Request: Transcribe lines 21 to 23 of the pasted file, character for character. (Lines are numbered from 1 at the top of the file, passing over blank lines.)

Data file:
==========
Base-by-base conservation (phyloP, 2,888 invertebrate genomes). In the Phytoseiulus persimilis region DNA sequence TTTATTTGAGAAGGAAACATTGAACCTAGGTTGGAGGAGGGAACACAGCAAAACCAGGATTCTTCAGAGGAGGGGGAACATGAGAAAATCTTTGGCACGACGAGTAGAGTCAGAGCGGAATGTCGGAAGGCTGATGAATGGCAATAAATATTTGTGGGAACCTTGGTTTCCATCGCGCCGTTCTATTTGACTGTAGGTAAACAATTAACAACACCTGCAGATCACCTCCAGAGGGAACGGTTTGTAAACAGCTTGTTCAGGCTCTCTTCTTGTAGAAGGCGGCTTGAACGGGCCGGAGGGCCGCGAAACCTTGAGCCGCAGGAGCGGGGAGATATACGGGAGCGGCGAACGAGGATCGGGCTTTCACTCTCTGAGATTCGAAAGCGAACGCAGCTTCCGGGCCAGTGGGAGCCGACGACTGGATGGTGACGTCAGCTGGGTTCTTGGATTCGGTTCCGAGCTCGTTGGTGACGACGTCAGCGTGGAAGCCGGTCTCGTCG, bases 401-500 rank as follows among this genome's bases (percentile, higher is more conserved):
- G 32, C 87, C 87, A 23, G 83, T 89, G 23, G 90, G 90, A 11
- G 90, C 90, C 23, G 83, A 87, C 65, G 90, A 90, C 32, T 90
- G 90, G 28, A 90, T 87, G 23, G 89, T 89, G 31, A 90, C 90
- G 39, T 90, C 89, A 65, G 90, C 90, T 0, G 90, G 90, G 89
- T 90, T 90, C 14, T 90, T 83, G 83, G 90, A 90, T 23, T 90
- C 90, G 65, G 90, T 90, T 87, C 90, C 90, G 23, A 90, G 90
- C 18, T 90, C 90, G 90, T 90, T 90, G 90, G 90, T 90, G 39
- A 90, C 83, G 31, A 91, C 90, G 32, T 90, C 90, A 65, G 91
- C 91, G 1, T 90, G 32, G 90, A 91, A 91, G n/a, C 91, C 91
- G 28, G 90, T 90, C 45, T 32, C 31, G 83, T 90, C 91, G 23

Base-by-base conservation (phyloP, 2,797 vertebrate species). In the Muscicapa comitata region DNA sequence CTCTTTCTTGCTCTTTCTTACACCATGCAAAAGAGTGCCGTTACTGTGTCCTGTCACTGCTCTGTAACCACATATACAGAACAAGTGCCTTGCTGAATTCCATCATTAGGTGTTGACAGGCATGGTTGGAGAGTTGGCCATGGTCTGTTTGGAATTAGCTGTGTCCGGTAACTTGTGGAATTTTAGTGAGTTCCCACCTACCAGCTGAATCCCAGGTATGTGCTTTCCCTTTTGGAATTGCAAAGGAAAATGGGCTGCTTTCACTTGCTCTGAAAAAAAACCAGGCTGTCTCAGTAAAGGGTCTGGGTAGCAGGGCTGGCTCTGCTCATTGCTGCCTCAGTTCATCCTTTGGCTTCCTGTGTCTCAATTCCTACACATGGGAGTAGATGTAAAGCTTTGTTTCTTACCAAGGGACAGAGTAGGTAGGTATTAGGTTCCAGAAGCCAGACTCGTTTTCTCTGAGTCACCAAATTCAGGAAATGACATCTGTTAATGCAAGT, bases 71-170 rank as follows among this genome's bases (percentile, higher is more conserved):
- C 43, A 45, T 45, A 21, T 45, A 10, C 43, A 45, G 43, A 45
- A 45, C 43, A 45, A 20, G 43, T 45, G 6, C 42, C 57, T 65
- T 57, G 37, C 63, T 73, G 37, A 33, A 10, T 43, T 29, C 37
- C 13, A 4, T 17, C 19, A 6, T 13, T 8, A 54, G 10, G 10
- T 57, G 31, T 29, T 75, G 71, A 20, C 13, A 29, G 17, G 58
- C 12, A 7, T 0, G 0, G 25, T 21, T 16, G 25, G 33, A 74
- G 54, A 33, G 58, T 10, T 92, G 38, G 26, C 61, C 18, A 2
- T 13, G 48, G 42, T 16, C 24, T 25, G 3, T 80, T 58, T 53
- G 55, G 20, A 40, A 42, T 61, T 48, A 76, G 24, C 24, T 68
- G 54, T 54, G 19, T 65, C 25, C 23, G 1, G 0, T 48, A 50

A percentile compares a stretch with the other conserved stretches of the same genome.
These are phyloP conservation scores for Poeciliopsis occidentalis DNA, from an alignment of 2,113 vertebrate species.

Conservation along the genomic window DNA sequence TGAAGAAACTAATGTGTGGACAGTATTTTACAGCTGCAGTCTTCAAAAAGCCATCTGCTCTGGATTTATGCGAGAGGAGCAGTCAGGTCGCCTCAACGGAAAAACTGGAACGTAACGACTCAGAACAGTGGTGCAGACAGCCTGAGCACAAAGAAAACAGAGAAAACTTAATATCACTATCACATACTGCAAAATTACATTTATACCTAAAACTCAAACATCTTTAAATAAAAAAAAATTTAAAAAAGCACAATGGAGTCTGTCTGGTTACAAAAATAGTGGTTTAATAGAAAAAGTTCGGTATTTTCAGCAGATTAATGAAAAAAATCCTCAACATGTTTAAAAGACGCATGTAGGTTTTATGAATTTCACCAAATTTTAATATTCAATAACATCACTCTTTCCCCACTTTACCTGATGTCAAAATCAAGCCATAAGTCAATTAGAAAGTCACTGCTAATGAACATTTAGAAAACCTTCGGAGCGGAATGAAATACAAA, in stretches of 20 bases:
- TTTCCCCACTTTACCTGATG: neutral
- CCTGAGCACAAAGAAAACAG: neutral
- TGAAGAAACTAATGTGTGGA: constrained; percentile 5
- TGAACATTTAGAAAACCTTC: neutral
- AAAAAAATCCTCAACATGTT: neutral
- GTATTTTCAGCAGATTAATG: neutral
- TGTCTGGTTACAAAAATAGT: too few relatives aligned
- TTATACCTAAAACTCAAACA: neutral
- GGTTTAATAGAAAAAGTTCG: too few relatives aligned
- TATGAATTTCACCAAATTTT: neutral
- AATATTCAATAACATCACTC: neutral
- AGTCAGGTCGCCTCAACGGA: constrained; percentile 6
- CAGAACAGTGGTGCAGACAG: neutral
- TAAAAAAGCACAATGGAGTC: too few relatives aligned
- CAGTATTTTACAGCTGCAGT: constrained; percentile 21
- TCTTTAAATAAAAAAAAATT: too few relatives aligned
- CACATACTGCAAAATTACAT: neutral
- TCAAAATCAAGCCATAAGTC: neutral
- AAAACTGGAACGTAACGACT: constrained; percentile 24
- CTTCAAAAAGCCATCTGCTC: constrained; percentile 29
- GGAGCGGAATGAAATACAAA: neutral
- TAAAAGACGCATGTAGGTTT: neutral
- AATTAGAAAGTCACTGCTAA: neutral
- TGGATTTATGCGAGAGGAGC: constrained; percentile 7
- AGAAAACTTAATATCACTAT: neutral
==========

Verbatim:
- G 55, G 20, A 40, A 42, T 61, T 48, A 76, G 24, C 24, T 68
- G 54, T 54, G 19, T 65, C 25, C 23, G 1, G 0, T 48, A 50

A percentile compares a stretch with the other conserved stretches of the same genome.